“Hello, Mother,” Dorian taunted, his voice deep and sultry.
Little fucker! Aislinn ignored Dorian’s provocation. Instead, she smiled serenely. One of these days, I’m going to have to kill him. Just because he pisses me off.
“I see you don’t approve of my new friend.” Dorian laughed as he clapped the Nubes on the back, making the other youth quail.
Her smile remained intact. If anything, it widened a little, along with her blackened pupils.
“You know better than to bring him here, Dorian. He’s a Nubes.” Aislinn’s voice changed from cool to icy. The temperature in the Nocturne plummeted, making several vampires freeze in their tracks. The South Pole would have been warmer. “He still has the smell of human on him. Freshly turned. And you bring him into my club? Honestly, what were you thinking? Smarten up, Dorian. It’s your duty to take him on his first feed, show him how it all works.”
Dorian might have answered, but Caleb got in first.
“Vlad’s tits! Look what the devil’s dragged in!”
There was no love lost between Caleb and Dorian. He had taken a dislike to the handsome young man even before he was turned. He hated him even more now. It was hard not to hate someone who cared more about the bloodstains on their clothes than the litter of bodies they’d left behind on a feeding frenzy.
“Gray. You’re not welcome here.”
Dorian gave a dismissive shrug. “It’s good to see you, too, old man.”
Uh oh. Aislinn wanted to slap some sense into the boy. When she called Caleb an old man, it was a term of endearment. When Dorian said it, it was just plain rude.
Menace rose from the older vampire like steam. She could almost see it.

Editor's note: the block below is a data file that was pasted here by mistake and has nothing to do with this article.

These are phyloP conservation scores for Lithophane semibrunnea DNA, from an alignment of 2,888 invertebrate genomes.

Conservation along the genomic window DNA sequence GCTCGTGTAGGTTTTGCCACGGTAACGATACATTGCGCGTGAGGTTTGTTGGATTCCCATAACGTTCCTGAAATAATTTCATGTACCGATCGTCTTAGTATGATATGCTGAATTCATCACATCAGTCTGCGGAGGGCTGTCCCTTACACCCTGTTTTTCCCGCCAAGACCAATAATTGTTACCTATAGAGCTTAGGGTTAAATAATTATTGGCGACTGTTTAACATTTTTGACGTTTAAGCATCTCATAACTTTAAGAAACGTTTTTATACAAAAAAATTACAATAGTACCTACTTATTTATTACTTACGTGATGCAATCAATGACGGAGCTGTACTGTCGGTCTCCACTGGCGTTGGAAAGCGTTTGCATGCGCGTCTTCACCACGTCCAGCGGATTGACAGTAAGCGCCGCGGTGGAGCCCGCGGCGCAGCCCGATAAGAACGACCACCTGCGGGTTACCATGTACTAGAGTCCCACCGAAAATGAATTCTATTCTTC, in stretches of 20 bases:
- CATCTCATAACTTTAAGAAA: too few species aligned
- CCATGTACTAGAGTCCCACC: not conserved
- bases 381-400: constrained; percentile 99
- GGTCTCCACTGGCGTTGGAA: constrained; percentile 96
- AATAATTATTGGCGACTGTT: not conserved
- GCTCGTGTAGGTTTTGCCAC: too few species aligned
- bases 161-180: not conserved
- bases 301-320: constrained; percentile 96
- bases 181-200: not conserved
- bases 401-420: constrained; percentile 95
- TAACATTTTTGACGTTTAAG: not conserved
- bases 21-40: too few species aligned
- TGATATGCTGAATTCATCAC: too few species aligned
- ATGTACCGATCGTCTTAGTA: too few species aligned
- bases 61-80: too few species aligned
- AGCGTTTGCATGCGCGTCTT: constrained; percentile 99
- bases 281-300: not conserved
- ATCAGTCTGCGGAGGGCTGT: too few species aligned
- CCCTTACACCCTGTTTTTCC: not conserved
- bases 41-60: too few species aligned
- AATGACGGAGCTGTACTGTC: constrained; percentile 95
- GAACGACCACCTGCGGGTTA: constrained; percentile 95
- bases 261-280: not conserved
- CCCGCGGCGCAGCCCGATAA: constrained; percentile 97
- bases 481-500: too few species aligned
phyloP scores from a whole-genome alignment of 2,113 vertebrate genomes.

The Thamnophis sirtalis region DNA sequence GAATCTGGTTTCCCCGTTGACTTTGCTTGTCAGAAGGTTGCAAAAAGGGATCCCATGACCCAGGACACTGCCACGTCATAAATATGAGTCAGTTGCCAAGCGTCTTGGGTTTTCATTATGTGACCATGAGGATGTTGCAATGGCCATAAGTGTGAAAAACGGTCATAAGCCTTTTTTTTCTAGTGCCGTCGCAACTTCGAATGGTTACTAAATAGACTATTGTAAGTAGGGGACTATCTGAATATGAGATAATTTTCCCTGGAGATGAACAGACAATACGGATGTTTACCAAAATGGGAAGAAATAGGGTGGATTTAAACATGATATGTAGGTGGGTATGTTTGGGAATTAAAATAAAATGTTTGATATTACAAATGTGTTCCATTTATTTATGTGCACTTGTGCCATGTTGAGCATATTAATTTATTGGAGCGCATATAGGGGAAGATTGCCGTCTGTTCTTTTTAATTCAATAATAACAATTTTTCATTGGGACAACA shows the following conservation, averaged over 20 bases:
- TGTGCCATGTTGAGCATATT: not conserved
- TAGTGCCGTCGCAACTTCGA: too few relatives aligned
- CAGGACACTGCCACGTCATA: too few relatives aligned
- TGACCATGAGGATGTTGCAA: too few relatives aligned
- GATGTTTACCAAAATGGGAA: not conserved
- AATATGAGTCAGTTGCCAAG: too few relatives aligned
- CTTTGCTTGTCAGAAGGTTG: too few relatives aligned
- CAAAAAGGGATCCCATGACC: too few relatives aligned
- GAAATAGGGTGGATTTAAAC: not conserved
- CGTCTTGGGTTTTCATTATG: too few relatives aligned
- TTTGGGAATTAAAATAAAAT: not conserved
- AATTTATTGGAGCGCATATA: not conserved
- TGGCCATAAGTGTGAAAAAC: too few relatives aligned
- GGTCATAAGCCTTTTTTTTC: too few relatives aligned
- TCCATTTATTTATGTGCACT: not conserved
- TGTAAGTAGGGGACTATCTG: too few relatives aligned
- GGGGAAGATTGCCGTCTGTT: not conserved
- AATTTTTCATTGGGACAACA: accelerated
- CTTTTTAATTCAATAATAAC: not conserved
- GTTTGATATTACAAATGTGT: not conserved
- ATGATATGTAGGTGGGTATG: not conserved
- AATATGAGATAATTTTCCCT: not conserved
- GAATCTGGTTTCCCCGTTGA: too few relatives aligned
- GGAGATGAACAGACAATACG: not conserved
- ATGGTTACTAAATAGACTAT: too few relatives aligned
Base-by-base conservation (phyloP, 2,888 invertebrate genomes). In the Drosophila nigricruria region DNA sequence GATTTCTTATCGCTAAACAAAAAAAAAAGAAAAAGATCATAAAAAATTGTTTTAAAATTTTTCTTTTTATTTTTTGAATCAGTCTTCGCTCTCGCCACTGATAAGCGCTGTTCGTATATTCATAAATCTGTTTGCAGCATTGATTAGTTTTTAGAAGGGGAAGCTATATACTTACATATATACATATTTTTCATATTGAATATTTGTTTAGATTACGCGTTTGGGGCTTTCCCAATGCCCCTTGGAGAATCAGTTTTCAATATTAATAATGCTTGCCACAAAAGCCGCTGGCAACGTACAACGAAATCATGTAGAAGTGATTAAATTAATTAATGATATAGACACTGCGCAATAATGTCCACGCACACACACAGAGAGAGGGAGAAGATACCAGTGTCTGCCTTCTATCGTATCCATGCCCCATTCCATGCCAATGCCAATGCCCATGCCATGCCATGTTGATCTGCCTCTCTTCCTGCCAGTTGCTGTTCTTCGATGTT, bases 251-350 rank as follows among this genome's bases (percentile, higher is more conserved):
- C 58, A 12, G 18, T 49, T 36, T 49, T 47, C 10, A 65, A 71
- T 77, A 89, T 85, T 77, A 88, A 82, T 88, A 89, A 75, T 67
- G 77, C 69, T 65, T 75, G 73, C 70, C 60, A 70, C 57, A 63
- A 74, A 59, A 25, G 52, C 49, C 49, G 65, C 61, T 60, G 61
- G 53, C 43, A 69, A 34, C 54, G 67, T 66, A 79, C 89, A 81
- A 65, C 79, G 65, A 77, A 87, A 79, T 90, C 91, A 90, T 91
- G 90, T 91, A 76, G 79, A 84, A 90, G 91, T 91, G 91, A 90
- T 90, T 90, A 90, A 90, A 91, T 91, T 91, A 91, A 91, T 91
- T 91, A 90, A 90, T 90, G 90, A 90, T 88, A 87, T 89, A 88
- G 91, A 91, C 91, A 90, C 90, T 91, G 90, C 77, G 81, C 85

“Dorian, what do you want?” Aislinn asked, her voice flat and emotionless.
Dorian smiled and then opened his mouth wide and snapped his deadly fangs down into place. “I want to buy my friend, Seth, a drink.”
“Do you now?” Aislinn’s pale blonde eyebrows raised just slightly to form perfect arches over her coldly amused eyes. She knew exactly what Dorian was up to, and she didn’t have time for his hobby of picking fights with other Malums just because he was bored. She continued, her voice calm with only a touch of exasperation. “Dorian, I’m not impressed. Since when did you become illiterate? Read the sign above the bar.”
But ironically, it was the Nubes, Seth, who looked at the sign above her head to stutter out the words, “N-n-no p-pets allowed.”
“That’s right. No pets allowed.” Caleb’s biceps bulged as he crossed his arms in front of his chest. “So take your pet outside, Dorian, and train him before you bring him back here. Just don’t forget—you’re not welcome.”
Dorian’s dark eyes narrowed viciously, and he bared his teeth to hiss at the older vampire. He leaned forward as if to lunge for Caleb’s jugular when an effeminate voice called out from the other side of the bar. “Hey, bro! Dorian! You came. Look, everyone. It’s my little brother.”